Planet Change: Speaking Out on Climate Change

Over the past several months, I and many of my colleagues across The Nature Conservancy have  been working on Planet Change, a new microsite we are launching today to draw attention to the need for a global solution to climate change that significantly reduces greenhouse gas emissions as well as two crucial, yet often overlooked issues in the fight against climate change:

The site we’ve put together informs users on the importance of these issues and invites them to participate in our campaign to bring these issues to the table as U.S. lawmakers and global leaders debate the framework for national legislation and global agreements on climate change.

The site gives users the ability to post a message of hope on what they want to protect from climate change and use the social networks Facebook and Twittter to tell their friends about the importance of curbing deforestation and helping nature reduce the impacts of climate change.

While we were creating the site, much of our time was spent on esoteric and technical concerns like design, messaging, user flow, flash integration and APIs (check out Wikipedia if you must know). At the risk of sounding overly cynical, much of what we were doing could have been dedicated to marketing soap flakes instead of raising awareness of solutions to climate change.

Then, one evening last week I was putting together the video above, shot by Conservancy staff in Kenya, and my attitude changed in an instant. The video is a testimonial of a Samburu tribeswoman from Kenya talking about the changes she has witnessed from climate change during her lifetime — drought, decreased food production and loss of income.

Like all of us (whether we know it or not), the Samburu depend deeply on natural systems for their livelihood. Those systems are changing and with those changes, people are facing new hardships in an already exceedingly difficult existence.

After putting this video together, launching Planet Change was no longer an exercise in  implementing new web 2.0 tactics. It was now all about getting this woman’s message to the world and helping as many people spread that message as broadly as possible.

It brought my mission home: Use the power of the web to amplify a solitary voice that otherwise might never be heard.

If you believe in the work we’re doing, please lend a hand.


  1. It is unjust that places third world countries such as Kenya are the first to feel the effects of climate change. The Developed world must take responsibility for their emissions of greenhouse gases, and aid these countries to help them adapt to the changes they have had forced on them.

  2. Hi Dave,
    I am a believer in human-induced climate change and I believe that the developing world will be hit hardest by climate change. But, after watching the video posted above I am wondering if it is accurate to suggest that the changes being experienced by this Kenyan woman are a result of climate change. I mean, how often does the area experience drought? Are there any other meteorological explanations? In a time when climate is such a hot button issue, I would love to see these types of statements supported by some data.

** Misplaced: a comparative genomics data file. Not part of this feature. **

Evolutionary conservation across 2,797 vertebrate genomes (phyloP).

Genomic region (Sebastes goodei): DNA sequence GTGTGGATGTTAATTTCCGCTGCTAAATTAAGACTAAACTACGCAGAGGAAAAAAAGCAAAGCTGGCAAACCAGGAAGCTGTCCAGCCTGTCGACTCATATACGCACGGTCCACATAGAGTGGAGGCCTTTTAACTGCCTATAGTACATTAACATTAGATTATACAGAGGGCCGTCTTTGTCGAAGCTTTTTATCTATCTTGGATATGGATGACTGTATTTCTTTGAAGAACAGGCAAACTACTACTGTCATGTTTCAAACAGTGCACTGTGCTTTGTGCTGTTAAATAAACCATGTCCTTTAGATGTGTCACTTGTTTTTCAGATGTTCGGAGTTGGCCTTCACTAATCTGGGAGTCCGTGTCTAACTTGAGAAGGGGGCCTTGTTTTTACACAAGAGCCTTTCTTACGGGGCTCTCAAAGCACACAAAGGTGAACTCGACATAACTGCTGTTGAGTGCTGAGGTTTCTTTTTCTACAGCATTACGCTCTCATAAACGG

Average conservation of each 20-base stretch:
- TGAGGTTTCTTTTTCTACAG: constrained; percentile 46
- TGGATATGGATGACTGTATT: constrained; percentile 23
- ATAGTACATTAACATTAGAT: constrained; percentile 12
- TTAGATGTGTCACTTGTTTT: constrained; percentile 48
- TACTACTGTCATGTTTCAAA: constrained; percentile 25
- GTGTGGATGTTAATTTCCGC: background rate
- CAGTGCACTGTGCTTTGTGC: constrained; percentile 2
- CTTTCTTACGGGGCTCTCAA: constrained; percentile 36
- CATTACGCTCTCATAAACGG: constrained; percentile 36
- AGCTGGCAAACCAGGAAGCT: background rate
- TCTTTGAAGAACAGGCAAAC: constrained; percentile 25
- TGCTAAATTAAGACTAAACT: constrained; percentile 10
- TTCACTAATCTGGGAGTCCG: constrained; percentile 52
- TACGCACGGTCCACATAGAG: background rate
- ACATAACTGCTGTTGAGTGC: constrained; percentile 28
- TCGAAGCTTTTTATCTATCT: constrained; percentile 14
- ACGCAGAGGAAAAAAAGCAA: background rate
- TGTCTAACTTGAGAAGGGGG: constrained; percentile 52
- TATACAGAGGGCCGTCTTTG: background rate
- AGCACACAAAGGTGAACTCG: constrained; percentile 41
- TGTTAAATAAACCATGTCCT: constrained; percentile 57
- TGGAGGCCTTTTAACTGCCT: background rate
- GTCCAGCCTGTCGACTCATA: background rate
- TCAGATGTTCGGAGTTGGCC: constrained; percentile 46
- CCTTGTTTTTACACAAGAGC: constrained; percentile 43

3. TL,
    Thanks for your comment. You know, this is a tricky thing. Here is a woman, who every day spends her life thinking, “where am I going to get water from and how will I put together my next meal.” I say this not necessarily to elicit sympathy, but to point out that her livelihood is extraordinarily closely tied to the land, the weather, seasonal changes and yearly climate changes.

    This woman is reporting here that she has seen, year after year, not just extended drought, but noticeable shifts in when seasons occur — the rainy seasons have shifted and they are noticeably shorter.

    To her, these events do not seem cyclical — they are abnormal. As you note, we know that these types of communities will be hardest hit by climate change, we know that climate change is occurring now and we know that unless we reduce greenhouse gas emissions this will continue.

    I can also tell you that our scientists and conservation experts working on the ground are very concerned about the threat of climate change in this area.

  4. I concur that the woman and her community are intimately tied to the land and other natural resources, making her a good barometer of the health of the ecosystem. And there is sufficient scientific evidence that global warming is primarily anthropogenic; which obliges us to act now to curtail our impacts at all levels.
    However, be careful collecting such anecdotal evidence and casting it as representative of the facts—one has to be methodical and scientific with such approaches. She is but one granular piece of the puzzle, and one should strive to conduct professional social/anthropogenic studies to earn credibility of your peers and the wider society, lest we make further policy mistakes such as unbridled fossil fuel mining and consumption.
    Again, I too believe global warming is in full swing, but let us substantiate such moving stories with some evidence-based prologue that substantiates her experience, for instance, local climate studies.

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